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The Ukrainian government is pushing for a blanket ban on cryptocurrency transactions coming from all Russian individuals, regardless of sanction status, in order to “sabotage ordinary users” and put pressure on Putin’s regime. Exchanges have so far resisted that call, and the CEOs of Binance and US-based Kraken have come out strongly against the idea, citing crypto’s libertarian underpinnings. Binance’s top executive, Changpeng “CZ” Zhao, published a blog post on Friday elaborating on that position and maintaining that crypto is an unlikely tool for Russia to circumvent sanctions.
Nevertheless, if legally required to do so by US or European authorities, exchanges would have to resort to geo-blocking techniques in order to prevent all Russians from using their services. By one index, Russia ranks 18th in the world in cryptocurrency adoption, according to Chainalysis, and Bloomberg estimated that it is home to at least $214 billion worth of crypto, or 12 per cent of the industry’s total value. Russia also ranks third among all countries at bitcoin mining—the energy-intensive process of minting new cryptocurrency units—just behind the US and Kazakhstan, a country firmly in Moscow’s orbit.
As recently as January 2022, Russia’s central bank was proposing a ban on cryptocurrency, but just days before the invasion of Ukraine the Russian government announced new regulations intended to encourage the sector’s growth. The effect of removing all Russia-outbound or Russia-mined cryptocurrency tokens from the global cryptocurrency industry— effectively closing them off behind a digital iron curtain—is hard to fathom, but such an event is guaranteed to be a defining moment, and one likely to create deep rifts in the crypto community between those in favor of ostracizing Russia and those sticking to crypto’s neutral ethos.
Of course, the opposite might also happen: Moscow might ask Russia-based exchanges to block all transactions from accounts that are linked to Western governments, or from those that have a history of donating to Ukraine. For now, this hasn’t happened.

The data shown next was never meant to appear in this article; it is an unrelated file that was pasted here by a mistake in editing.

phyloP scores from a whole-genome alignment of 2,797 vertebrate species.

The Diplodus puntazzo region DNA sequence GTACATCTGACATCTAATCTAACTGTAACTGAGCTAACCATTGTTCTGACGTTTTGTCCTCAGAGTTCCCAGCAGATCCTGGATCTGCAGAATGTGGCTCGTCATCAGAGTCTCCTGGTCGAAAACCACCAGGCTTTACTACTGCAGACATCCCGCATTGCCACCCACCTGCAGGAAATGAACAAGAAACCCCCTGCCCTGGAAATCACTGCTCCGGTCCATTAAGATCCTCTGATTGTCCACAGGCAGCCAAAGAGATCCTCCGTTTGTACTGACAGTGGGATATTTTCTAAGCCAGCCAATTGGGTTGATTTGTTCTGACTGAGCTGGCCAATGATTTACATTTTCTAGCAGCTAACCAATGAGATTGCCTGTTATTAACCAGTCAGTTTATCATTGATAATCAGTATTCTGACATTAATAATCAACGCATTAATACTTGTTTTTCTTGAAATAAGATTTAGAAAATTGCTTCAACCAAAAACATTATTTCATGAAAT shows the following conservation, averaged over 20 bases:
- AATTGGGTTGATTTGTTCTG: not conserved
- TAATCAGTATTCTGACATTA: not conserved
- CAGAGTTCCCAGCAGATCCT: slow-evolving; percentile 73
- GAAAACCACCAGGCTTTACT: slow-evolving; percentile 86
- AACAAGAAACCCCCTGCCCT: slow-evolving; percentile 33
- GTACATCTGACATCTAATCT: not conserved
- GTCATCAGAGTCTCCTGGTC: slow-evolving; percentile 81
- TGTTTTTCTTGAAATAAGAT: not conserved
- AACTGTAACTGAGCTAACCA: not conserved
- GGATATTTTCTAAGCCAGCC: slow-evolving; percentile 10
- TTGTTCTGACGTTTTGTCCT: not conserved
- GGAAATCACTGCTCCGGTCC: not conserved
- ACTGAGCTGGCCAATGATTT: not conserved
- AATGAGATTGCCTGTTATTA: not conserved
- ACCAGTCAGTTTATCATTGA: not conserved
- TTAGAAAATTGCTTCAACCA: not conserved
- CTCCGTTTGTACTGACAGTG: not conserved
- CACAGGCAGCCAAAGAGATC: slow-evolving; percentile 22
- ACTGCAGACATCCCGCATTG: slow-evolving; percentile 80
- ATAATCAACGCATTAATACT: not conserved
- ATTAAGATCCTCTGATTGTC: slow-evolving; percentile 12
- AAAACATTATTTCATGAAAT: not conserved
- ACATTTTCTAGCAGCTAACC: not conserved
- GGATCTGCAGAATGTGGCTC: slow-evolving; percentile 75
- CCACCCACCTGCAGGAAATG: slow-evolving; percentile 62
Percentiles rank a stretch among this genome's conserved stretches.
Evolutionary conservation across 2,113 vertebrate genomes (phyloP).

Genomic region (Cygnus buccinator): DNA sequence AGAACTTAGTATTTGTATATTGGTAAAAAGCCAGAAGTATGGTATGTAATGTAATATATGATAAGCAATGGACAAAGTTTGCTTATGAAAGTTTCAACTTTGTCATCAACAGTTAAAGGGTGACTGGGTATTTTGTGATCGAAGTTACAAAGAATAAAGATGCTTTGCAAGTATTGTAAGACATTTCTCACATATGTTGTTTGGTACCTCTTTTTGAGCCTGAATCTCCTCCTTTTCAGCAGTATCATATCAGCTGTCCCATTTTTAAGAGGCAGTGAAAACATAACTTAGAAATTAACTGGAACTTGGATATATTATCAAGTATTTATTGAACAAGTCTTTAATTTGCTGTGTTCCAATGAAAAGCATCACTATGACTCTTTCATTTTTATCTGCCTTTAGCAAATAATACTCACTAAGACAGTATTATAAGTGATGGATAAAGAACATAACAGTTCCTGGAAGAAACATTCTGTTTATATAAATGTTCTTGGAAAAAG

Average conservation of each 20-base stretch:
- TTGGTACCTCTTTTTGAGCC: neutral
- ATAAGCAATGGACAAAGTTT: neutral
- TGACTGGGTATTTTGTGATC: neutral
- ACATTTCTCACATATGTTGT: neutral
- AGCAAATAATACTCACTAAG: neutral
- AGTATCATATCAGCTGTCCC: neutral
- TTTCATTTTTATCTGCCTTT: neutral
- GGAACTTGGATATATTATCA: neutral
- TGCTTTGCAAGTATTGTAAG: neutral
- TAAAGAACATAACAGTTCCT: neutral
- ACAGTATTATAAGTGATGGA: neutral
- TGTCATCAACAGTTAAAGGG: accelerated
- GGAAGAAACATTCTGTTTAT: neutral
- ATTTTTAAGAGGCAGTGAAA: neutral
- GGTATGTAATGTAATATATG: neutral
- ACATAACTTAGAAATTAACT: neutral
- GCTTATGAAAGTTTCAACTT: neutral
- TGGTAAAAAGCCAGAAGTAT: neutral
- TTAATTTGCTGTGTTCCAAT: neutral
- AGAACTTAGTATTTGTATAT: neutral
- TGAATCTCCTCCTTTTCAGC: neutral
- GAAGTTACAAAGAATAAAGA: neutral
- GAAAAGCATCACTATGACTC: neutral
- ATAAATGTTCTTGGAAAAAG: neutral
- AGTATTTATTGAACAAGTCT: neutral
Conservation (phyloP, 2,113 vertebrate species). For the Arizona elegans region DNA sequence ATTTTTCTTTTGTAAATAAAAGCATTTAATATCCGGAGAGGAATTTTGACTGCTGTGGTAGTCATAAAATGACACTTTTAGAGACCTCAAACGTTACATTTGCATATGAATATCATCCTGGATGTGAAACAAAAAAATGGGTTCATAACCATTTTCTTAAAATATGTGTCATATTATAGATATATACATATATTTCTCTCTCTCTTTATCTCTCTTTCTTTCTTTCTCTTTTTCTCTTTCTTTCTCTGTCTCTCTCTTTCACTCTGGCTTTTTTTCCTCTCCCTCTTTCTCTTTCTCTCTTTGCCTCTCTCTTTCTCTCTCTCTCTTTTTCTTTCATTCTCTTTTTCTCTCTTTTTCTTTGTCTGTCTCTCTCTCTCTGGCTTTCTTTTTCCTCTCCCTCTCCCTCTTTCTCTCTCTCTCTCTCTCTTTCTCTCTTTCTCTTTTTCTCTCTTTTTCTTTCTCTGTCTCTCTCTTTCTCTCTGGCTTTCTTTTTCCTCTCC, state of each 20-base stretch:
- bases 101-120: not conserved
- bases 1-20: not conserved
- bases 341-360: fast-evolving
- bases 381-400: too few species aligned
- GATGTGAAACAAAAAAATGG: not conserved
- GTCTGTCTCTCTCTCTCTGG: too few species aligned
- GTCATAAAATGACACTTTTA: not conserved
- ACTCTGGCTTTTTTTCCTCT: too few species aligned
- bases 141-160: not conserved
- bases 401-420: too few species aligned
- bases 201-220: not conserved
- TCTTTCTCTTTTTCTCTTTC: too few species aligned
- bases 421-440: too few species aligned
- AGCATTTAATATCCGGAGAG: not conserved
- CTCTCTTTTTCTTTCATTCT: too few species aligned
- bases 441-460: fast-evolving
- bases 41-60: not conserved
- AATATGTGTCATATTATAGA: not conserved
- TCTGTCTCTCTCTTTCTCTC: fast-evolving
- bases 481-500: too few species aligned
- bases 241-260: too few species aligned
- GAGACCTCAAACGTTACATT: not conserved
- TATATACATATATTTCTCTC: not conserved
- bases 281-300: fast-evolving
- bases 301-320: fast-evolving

Meanwhile, the tech-savvy Ukrainian minister for digital transformation, Mykhailo Fedorov, has been calling for cryptocurrency donations to the government’s wallets, hosted by crypto exchange KUNA. The crowdfunding campaign had raised over $51 million in various cryptocurrencies as of March 3, according to KUNA founder Michael Chobanian. In an interview with CoinDesk, Chobanian said that crypto bigwigs including Ethereum cofounders Gavin Wood and Vitalik Buterin and TRON creator Justin Sun had all donated substantial amounts to the cause.
Sergey Vasylchuk, the CEO of blockchain company EverStake, also teamed up with Kyiv to launch a decentralized autonomous organization (DAO) based on the Solana blockchain to raise donations for the Ukrainian army from individuals who feel uncomfortable donating directly. “Many [crypto owners] are scared, many of them just cannot donate directly because of compliance and bookkeeping rules,” Vasylchuk says.
“That's why Solana helped us to develop this framework.” So far, the DAO has raised over $1 million in cryptocurrency and has transferred some to Ukrainian forces already. Donors also gifted the DAO three non-fungible tokens, or NFTs (a WOOFer, a Chicky Town chick, and a photo of sunflowers). Kyiv’s initial plan to reward all crypto donors with new tokens—a mechanism called “airdrop” in crypto circles—was eventually replaced with a promise to issue exclusive NFTs.
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In under two weeks—as Western internet and tech companies moved out or were shoved out of Russia—the global internet and the Russian internet have already transformed into two different realms. Crypto is one of the few threads that still stretches across that divide. But as time goes by without a solution, it will increasingly become a battleground, and its companies and actors will be asked to take a stance. In spite of Nakamoto’s vision, neutrality might soon not be an option anymore. As Vitalik Buterin himself put it after a Twitter denunciation of Putin, “Reminder: Ethereum is neutral, but I am not.”